This, she adds, has knock-on impacts: “It means the requirement that firms have a turnover at least twice the value of the contract leaves many small businesses unable to bid.” Rules around employer liability insurance also need to change: “When contracts require, say, at least £10 million liability insurance, for a relatively small contract, this is not commensurate with the contract,” she says.
While the current outlook seems like a work-in-progress, it is at least better than in 2009-10, when just 6.5 per cent of central Government spend was with small firms. Ms McKenzie suggests one radical move could help Government reach its newer targets: encouraging small firms to join up with larger businesses, to go into a tender as partners. “Large businesses don’t always want to do everything,” she says.
“Also, it means the larger business submits its insurances, and turnover figures, so small firms can piggyback on these.”
It does, of course, require more work, but Ms McKenzie is also clear that while procurement is tough for small firms, they shouldn’t just expect work to be given on a plate. “We only win one in five tenders, but that’s life,” she says.
“You can’t grow your business by only answering one invite a year. The more you do, the more learn you learn, and, ultimately, the better you get.”
Carol Hustler, Director of TED’s Friend, offers the following tips on successfully tendering for public contracts:
You shouldn’t bid on contracts worth more than 25 per cent of your turnover. Buyers worry if they think their business is too dominant an account for an SME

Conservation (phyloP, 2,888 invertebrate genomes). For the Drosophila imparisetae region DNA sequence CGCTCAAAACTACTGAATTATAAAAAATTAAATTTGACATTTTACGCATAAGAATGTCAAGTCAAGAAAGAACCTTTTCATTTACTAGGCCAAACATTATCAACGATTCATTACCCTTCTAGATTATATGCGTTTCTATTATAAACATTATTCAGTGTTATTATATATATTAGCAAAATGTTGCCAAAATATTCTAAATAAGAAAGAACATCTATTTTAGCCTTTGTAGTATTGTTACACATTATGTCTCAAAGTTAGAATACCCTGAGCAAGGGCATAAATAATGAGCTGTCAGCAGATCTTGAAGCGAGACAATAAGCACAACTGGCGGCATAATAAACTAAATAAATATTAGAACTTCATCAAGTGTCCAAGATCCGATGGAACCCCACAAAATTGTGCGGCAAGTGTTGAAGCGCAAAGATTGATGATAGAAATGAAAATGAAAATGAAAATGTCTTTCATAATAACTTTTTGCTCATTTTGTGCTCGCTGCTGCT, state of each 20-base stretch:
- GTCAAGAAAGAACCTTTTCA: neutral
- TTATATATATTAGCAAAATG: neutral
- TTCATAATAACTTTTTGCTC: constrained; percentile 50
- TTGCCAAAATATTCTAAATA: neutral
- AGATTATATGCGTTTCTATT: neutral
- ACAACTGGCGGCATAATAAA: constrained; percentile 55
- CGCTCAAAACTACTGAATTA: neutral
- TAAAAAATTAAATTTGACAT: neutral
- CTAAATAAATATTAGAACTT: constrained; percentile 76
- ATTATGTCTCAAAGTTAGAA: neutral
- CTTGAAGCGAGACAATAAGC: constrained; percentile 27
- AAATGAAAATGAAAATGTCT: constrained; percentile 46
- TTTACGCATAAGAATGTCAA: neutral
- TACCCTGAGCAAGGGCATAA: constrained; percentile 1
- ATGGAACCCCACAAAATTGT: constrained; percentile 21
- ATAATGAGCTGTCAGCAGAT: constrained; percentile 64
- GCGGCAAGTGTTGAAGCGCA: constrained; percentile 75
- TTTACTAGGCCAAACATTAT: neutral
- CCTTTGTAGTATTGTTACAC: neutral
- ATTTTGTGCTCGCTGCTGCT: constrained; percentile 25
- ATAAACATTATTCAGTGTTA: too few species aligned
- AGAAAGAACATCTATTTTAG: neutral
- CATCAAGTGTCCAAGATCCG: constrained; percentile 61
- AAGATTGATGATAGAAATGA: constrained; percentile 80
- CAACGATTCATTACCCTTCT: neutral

Don’t play up being bigger than you really are. Just say what you do, and say it straight
If you’re bidding for an account that means you’d have to recruit more people, don’t be afraid of saying so. As long as you have a hiring strategy and cash flow, it makes you a very credible candidate because you’re creating new jobs
Don’t be afraid to seek clarification. Luckily, more tenders are now online, featuring chat facilities. Make use of it
A generic form may ask you questions around issues such as your gender pay gap. You’re within your rights to explain that, as an SME, you’re not required to report these by law, but if you work with them, you’d be willing to start
Don’t just say being small is good – say why. Perhaps it means clients can see you more, that you employ local people or contribute to the local economy. Assessors are dying to award small businesses more points, but they need to be given reasons to do so
FSB Legal Protection Scheme can help Business Essentials members with legal issues surrounding public sector contracts through the 24-hour Legal Advice helpline. For more information, see fsb.org.uk/benefits